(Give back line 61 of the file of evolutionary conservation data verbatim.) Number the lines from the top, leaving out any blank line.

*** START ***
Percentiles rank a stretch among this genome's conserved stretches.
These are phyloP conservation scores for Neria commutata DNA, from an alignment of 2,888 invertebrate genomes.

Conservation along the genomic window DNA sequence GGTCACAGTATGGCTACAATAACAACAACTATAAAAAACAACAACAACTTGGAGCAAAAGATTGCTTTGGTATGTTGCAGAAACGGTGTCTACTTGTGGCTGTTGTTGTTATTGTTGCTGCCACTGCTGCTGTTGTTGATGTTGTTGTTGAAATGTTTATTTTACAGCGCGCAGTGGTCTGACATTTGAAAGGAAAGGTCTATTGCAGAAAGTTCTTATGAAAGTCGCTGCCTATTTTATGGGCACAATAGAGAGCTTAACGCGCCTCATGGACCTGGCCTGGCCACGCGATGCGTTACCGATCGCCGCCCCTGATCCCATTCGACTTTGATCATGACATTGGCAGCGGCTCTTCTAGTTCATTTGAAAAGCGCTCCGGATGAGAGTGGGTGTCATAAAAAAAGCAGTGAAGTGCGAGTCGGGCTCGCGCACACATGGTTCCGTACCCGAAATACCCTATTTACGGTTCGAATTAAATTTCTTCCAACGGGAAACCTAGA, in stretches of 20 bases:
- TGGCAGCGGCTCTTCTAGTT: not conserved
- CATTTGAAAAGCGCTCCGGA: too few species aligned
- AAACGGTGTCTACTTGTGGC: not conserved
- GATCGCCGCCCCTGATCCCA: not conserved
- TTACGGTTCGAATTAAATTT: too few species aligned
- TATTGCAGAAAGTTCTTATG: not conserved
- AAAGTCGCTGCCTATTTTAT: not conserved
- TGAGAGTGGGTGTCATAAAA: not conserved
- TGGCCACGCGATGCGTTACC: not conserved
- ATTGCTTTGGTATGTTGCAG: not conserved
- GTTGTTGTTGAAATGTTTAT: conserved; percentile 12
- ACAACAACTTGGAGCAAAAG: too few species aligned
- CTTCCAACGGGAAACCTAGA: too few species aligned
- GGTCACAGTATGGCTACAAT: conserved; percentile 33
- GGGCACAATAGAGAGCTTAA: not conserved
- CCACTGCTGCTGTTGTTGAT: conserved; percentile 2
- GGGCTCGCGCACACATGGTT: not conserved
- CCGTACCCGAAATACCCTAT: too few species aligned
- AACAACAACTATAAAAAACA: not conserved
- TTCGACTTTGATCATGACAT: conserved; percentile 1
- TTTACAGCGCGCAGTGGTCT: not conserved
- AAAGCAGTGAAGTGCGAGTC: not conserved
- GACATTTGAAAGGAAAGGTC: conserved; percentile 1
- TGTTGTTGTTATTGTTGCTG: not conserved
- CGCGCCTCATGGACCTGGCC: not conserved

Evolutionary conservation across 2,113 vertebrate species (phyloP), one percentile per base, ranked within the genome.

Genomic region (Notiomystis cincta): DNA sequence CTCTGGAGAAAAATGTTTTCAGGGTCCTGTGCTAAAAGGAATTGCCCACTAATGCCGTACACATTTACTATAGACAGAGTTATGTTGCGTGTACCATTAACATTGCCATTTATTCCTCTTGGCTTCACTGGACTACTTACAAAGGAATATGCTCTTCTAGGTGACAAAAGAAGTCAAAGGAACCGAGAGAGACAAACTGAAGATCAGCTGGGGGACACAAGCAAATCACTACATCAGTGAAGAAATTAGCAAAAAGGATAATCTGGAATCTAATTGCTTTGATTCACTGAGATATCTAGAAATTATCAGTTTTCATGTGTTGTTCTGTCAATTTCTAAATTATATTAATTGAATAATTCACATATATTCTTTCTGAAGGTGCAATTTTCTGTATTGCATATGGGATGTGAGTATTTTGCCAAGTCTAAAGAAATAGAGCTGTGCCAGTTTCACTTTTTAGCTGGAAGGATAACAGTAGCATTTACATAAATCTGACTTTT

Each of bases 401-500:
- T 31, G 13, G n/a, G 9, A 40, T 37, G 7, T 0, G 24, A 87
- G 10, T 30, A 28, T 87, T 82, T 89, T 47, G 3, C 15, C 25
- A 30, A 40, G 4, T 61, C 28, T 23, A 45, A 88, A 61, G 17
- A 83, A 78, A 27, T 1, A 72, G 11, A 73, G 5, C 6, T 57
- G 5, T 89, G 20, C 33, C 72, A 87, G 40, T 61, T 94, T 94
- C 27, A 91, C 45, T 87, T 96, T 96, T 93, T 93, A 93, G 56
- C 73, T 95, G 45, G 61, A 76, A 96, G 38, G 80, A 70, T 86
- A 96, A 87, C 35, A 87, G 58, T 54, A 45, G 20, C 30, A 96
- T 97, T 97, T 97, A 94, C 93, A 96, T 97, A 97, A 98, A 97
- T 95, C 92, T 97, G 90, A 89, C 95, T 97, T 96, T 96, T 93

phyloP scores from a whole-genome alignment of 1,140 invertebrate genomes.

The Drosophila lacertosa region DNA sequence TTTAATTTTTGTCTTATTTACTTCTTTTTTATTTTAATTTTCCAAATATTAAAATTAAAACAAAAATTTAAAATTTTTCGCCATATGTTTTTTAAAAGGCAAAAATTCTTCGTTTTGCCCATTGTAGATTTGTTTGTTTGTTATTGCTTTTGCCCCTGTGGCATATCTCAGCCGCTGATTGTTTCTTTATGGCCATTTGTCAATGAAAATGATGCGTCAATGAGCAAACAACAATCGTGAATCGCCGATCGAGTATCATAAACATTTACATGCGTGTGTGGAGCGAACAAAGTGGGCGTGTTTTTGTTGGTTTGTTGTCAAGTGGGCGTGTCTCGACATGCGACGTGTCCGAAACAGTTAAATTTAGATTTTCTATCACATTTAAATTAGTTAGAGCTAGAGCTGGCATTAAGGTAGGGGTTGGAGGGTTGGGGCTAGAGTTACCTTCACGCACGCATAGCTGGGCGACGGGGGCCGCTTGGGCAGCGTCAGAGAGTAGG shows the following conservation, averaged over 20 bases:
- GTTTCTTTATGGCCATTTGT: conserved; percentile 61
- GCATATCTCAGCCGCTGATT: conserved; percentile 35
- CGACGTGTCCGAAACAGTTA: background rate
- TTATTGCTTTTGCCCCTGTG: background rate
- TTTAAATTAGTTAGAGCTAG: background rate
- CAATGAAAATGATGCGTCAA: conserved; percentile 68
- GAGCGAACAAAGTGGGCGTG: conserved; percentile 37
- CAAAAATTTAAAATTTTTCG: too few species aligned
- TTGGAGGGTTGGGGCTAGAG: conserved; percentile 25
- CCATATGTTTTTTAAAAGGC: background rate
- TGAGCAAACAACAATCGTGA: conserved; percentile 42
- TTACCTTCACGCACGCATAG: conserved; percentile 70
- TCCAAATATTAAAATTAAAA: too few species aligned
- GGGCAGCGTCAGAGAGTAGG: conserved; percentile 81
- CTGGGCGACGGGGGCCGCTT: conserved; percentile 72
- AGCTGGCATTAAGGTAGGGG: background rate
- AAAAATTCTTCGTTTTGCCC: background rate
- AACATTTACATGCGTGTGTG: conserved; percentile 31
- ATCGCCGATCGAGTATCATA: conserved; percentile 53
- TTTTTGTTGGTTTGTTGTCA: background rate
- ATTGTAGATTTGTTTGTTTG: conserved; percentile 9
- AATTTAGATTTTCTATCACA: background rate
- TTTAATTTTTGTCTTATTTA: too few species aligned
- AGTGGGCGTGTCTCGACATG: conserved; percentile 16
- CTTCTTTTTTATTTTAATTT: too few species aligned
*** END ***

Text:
- AACATTTACATGCGTGTGTG: conserved; percentile 31